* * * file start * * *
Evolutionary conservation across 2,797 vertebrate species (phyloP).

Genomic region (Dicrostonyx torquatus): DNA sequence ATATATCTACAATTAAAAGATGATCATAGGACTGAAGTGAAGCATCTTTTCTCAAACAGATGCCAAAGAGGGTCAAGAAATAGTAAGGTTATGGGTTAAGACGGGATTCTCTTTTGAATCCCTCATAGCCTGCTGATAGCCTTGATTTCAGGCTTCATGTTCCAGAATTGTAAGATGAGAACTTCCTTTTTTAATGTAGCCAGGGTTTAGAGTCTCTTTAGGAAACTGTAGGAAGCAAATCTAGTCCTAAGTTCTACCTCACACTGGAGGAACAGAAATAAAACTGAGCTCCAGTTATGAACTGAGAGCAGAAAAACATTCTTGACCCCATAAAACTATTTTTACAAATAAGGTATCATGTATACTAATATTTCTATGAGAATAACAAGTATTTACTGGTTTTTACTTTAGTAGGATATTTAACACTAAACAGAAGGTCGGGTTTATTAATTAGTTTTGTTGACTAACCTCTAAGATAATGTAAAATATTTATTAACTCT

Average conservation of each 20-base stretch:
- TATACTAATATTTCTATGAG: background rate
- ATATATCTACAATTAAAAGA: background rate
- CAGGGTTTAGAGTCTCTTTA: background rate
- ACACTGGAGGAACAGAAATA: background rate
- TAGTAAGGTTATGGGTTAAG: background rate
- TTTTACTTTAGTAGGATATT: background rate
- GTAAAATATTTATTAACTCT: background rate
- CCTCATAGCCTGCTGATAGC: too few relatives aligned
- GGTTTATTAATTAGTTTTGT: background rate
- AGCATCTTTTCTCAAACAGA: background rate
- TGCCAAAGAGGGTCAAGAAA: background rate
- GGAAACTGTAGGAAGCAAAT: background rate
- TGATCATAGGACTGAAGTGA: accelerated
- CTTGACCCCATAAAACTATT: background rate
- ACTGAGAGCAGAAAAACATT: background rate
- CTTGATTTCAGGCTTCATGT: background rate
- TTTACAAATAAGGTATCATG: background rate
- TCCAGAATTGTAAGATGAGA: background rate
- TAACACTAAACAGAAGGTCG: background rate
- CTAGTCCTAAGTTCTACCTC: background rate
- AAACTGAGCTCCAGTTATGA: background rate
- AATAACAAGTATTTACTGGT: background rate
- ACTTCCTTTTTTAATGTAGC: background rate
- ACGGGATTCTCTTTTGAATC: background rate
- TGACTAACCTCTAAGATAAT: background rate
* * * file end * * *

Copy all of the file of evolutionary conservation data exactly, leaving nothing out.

Evolutionary conservation across 2,797 vertebrate species (phyloP).

Genomic region (Dicrostonyx torquatus): DNA sequence ATATATCTACAATTAAAAGATGATCATAGGACTGAAGTGAAGCATCTTTTCTCAAACAGATGCCAAAGAGGGTCAAGAAATAGTAAGGTTATGGGTTAAGACGGGATTCTCTTTTGAATCCCTCATAGCCTGCTGATAGCCTTGATTTCAGGCTTCATGTTCCAGAATTGTAAGATGAGAACTTCCTTTTTTAATGTAGCCAGGGTTTAGAGTCTCTTTAGGAAACTGTAGGAAGCAAATCTAGTCCTAAGTTCTACCTCACACTGGAGGAACAGAAATAAAACTGAGCTCCAGTTATGAACTGAGAGCAGAAAAACATTCTTGACCCCATAAAACTATTTTTACAAATAAGGTATCATGTATACTAATATTTCTATGAGAATAACAAGTATTTACTGGTTTTTACTTTAGTAGGATATTTAACACTAAACAGAAGGTCGGGTTTATTAATTAGTTTTGTTGACTAACCTCTAAGATAATGTAAAATATTTATTAACTCT

Average conservation of each 20-base stretch:
- TATACTAATATTTCTATGAG: background rate
- ATATATCTACAATTAAAAGA: background rate
- CAGGGTTTAGAGTCTCTTTA: background rate
- ACACTGGAGGAACAGAAATA: background rate
- TAGTAAGGTTATGGGTTAAG: background rate
- TTTTACTTTAGTAGGATATT: background rate
- GTAAAATATTTATTAACTCT: background rate
- CCTCATAGCCTGCTGATAGC: too few relatives aligned
- GGTTTATTAATTAGTTTTGT: background rate
- AGCATCTTTTCTCAAACAGA: background rate
- TGCCAAAGAGGGTCAAGAAA: background rate
- GGAAACTGTAGGAAGCAAAT: background rate
- TGATCATAGGACTGAAGTGA: accelerated
- CTTGACCCCATAAAACTATT: background rate
- ACTGAGAGCAGAAAAACATT: background rate
- CTTGATTTCAGGCTTCATGT: background rate
- TTTACAAATAAGGTATCATG: background rate
- TCCAGAATTGTAAGATGAGA: background rate
- TAACACTAAACAGAAGGTCG: background rate
- CTAGTCCTAAGTTCTACCTC: background rate
- AAACTGAGCTCCAGTTATGA: background rate
- AATAACAAGTATTTACTGGT: background rate
- ACTTCCTTTTTTAATGTAGC: background rate
- ACGGGATTCTCTTTTGAATC: background rate
- TGACTAACCTCTAAGATAAT: background rate